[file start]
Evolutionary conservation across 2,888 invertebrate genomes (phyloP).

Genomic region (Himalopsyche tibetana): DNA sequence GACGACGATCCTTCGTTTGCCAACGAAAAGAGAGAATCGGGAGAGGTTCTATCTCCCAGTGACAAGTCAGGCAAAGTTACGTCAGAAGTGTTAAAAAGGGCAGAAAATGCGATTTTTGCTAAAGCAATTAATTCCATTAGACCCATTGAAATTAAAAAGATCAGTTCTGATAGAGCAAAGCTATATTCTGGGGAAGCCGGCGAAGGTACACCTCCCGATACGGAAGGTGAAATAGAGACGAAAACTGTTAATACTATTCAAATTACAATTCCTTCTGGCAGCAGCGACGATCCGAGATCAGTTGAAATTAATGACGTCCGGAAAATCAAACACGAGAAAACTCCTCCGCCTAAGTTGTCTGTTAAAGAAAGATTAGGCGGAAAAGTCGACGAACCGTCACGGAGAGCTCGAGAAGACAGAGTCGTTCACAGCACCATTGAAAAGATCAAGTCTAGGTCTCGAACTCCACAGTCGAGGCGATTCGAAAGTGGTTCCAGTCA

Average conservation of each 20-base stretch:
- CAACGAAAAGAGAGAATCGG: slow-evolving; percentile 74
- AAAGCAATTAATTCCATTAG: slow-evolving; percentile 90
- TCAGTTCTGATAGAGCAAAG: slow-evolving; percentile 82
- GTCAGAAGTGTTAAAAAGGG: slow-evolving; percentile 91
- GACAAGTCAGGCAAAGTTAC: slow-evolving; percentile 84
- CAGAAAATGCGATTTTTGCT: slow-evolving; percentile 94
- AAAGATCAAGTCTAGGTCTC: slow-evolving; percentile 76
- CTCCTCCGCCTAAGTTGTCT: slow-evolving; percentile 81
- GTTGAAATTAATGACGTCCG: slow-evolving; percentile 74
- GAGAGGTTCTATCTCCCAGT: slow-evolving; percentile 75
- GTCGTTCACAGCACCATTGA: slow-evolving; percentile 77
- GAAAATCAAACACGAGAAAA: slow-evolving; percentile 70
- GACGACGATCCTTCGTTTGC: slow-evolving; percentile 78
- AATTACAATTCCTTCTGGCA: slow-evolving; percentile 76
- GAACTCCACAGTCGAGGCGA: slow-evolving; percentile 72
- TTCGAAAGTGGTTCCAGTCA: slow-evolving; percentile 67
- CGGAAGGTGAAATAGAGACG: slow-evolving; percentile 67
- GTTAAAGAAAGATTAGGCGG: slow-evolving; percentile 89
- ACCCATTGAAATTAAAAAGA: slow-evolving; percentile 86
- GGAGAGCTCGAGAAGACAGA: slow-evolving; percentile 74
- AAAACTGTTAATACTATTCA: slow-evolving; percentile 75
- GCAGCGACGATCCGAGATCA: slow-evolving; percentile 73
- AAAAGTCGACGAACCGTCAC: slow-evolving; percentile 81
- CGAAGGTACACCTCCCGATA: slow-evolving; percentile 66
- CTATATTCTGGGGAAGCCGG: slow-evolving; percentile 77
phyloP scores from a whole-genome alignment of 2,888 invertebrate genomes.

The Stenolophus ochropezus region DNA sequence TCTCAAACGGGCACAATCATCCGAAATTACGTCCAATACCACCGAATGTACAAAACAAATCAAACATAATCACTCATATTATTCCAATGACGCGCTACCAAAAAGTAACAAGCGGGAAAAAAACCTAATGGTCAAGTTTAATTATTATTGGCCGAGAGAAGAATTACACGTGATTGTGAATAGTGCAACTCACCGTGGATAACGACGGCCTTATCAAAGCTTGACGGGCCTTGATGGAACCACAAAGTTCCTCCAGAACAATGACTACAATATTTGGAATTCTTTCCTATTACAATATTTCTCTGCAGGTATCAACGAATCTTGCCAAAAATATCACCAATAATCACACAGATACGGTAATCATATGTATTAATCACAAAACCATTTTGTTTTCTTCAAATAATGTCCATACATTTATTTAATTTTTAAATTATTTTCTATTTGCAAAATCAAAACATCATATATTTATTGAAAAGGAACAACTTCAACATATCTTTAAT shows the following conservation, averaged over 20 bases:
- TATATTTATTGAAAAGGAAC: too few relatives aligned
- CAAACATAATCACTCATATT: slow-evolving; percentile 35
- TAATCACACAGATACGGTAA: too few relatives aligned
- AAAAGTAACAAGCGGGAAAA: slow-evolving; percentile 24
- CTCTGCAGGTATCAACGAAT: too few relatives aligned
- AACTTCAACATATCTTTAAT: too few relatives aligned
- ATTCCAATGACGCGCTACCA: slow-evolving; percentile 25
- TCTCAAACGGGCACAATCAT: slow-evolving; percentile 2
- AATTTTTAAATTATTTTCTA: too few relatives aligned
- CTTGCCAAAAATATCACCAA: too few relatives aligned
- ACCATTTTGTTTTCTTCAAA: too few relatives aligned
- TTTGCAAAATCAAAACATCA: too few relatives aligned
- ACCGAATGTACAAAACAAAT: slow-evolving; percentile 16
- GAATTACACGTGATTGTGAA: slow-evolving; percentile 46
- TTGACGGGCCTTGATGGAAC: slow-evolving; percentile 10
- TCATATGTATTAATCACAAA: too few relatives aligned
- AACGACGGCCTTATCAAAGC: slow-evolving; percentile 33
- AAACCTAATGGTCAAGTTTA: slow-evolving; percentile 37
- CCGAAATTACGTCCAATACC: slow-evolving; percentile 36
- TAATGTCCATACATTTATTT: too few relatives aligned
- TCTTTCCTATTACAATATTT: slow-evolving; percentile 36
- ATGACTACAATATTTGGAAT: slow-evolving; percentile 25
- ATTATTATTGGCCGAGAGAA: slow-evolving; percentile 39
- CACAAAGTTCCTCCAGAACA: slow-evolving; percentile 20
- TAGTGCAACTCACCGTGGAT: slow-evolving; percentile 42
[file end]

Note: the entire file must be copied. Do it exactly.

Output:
Evolutionary conservation across 2,888 invertebrate genomes (phyloP).

Genomic region (Himalopsyche tibetana): DNA sequence GACGACGATCCTTCGTTTGCCAACGAAAAGAGAGAATCGGGAGAGGTTCTATCTCCCAGTGACAAGTCAGGCAAAGTTACGTCAGAAGTGTTAAAAAGGGCAGAAAATGCGATTTTTGCTAAAGCAATTAATTCCATTAGACCCATTGAAATTAAAAAGATCAGTTCTGATAGAGCAAAGCTATATTCTGGGGAAGCCGGCGAAGGTACACCTCCCGATACGGAAGGTGAAATAGAGACGAAAACTGTTAATACTATTCAAATTACAATTCCTTCTGGCAGCAGCGACGATCCGAGATCAGTTGAAATTAATGACGTCCGGAAAATCAAACACGAGAAAACTCCTCCGCCTAAGTTGTCTGTTAAAGAAAGATTAGGCGGAAAAGTCGACGAACCGTCACGGAGAGCTCGAGAAGACAGAGTCGTTCACAGCACCATTGAAAAGATCAAGTCTAGGTCTCGAACTCCACAGTCGAGGCGATTCGAAAGTGGTTCCAGTCA

Average conservation of each 20-base stretch:
- CAACGAAAAGAGAGAATCGG: slow-evolving; percentile 74
- AAAGCAATTAATTCCATTAG: slow-evolving; percentile 90
- TCAGTTCTGATAGAGCAAAG: slow-evolving; percentile 82
- GTCAGAAGTGTTAAAAAGGG: slow-evolving; percentile 91
- GACAAGTCAGGCAAAGTTAC: slow-evolving; percentile 84
- CAGAAAATGCGATTTTTGCT: slow-evolving; percentile 94
- AAAGATCAAGTCTAGGTCTC: slow-evolving; percentile 76
- CTCCTCCGCCTAAGTTGTCT: slow-evolving; percentile 81
- GTTGAAATTAATGACGTCCG: slow-evolving; percentile 74
- GAGAGGTTCTATCTCCCAGT: slow-evolving; percentile 75
- GTCGTTCACAGCACCATTGA: slow-evolving; percentile 77
- GAAAATCAAACACGAGAAAA: slow-evolving; percentile 70
- GACGACGATCCTTCGTTTGC: slow-evolving; percentile 78
- AATTACAATTCCTTCTGGCA: slow-evolving; percentile 76
- GAACTCCACAGTCGAGGCGA: slow-evolving; percentile 72
- TTCGAAAGTGGTTCCAGTCA: slow-evolving; percentile 67
- CGGAAGGTGAAATAGAGACG: slow-evolving; percentile 67
- GTTAAAGAAAGATTAGGCGG: slow-evolving; percentile 89
- ACCCATTGAAATTAAAAAGA: slow-evolving; percentile 86
- GGAGAGCTCGAGAAGACAGA: slow-evolving; percentile 74
- AAAACTGTTAATACTATTCA: slow-evolving; percentile 75
- GCAGCGACGATCCGAGATCA: slow-evolving; percentile 73
- AAAAGTCGACGAACCGTCAC: slow-evolving; percentile 81
- CGAAGGTACACCTCCCGATA: slow-evolving; percentile 66
- CTATATTCTGGGGAAGCCGG: slow-evolving; percentile 77
phyloP scores from a whole-genome alignment of 2,888 invertebrate genomes.

The Stenolophus ochropezus region DNA sequence TCTCAAACGGGCACAATCATCCGAAATTACGTCCAATACCACCGAATGTACAAAACAAATCAAACATAATCACTCATATTATTCCAATGACGCGCTACCAAAAAGTAACAAGCGGGAAAAAAACCTAATGGTCAAGTTTAATTATTATTGGCCGAGAGAAGAATTACACGTGATTGTGAATAGTGCAACTCACCGTGGATAACGACGGCCTTATCAAAGCTTGACGGGCCTTGATGGAACCACAAAGTTCCTCCAGAACAATGACTACAATATTTGGAATTCTTTCCTATTACAATATTTCTCTGCAGGTATCAACGAATCTTGCCAAAAATATCACCAATAATCACACAGATACGGTAATCATATGTATTAATCACAAAACCATTTTGTTTTCTTCAAATAATGTCCATACATTTATTTAATTTTTAAATTATTTTCTATTTGCAAAATCAAAACATCATATATTTATTGAAAAGGAACAACTTCAACATATCTTTAAT shows the following conservation, averaged over 20 bases:
- TATATTTATTGAAAAGGAAC: too few relatives aligned
- CAAACATAATCACTCATATT: slow-evolving; percentile 35
- TAATCACACAGATACGGTAA: too few relatives aligned
- AAAAGTAACAAGCGGGAAAA: slow-evolving; percentile 24
- CTCTGCAGGTATCAACGAAT: too few relatives aligned
- AACTTCAACATATCTTTAAT: too few relatives aligned
- ATTCCAATGACGCGCTACCA: slow-evolving; percentile 25
- TCTCAAACGGGCACAATCAT: slow-evolving; percentile 2
- AATTTTTAAATTATTTTCTA: too few relatives aligned
- CTTGCCAAAAATATCACCAA: too few relatives aligned
- ACCATTTTGTTTTCTTCAAA: too few relatives aligned
- TTTGCAAAATCAAAACATCA: too few relatives aligned
- ACCGAATGTACAAAACAAAT: slow-evolving; percentile 16
- GAATTACACGTGATTGTGAA: slow-evolving; percentile 46
- TTGACGGGCCTTGATGGAAC: slow-evolving; percentile 10
- TCATATGTATTAATCACAAA: too few relatives aligned
- AACGACGGCCTTATCAAAGC: slow-evolving; percentile 33
- AAACCTAATGGTCAAGTTTA: slow-evolving; percentile 37
- CCGAAATTACGTCCAATACC: slow-evolving; percentile 36
- TAATGTCCATACATTTATTT: too few relatives aligned
- TCTTTCCTATTACAATATTT: slow-evolving; percentile 36
- ATGACTACAATATTTGGAAT: slow-evolving; percentile 25
- ATTATTATTGGCCGAGAGAA: slow-evolving; percentile 39
- CACAAAGTTCCTCCAGAACA: slow-evolving; percentile 20
- TAGTGCAACTCACCGTGGAT: slow-evolving; percentile 42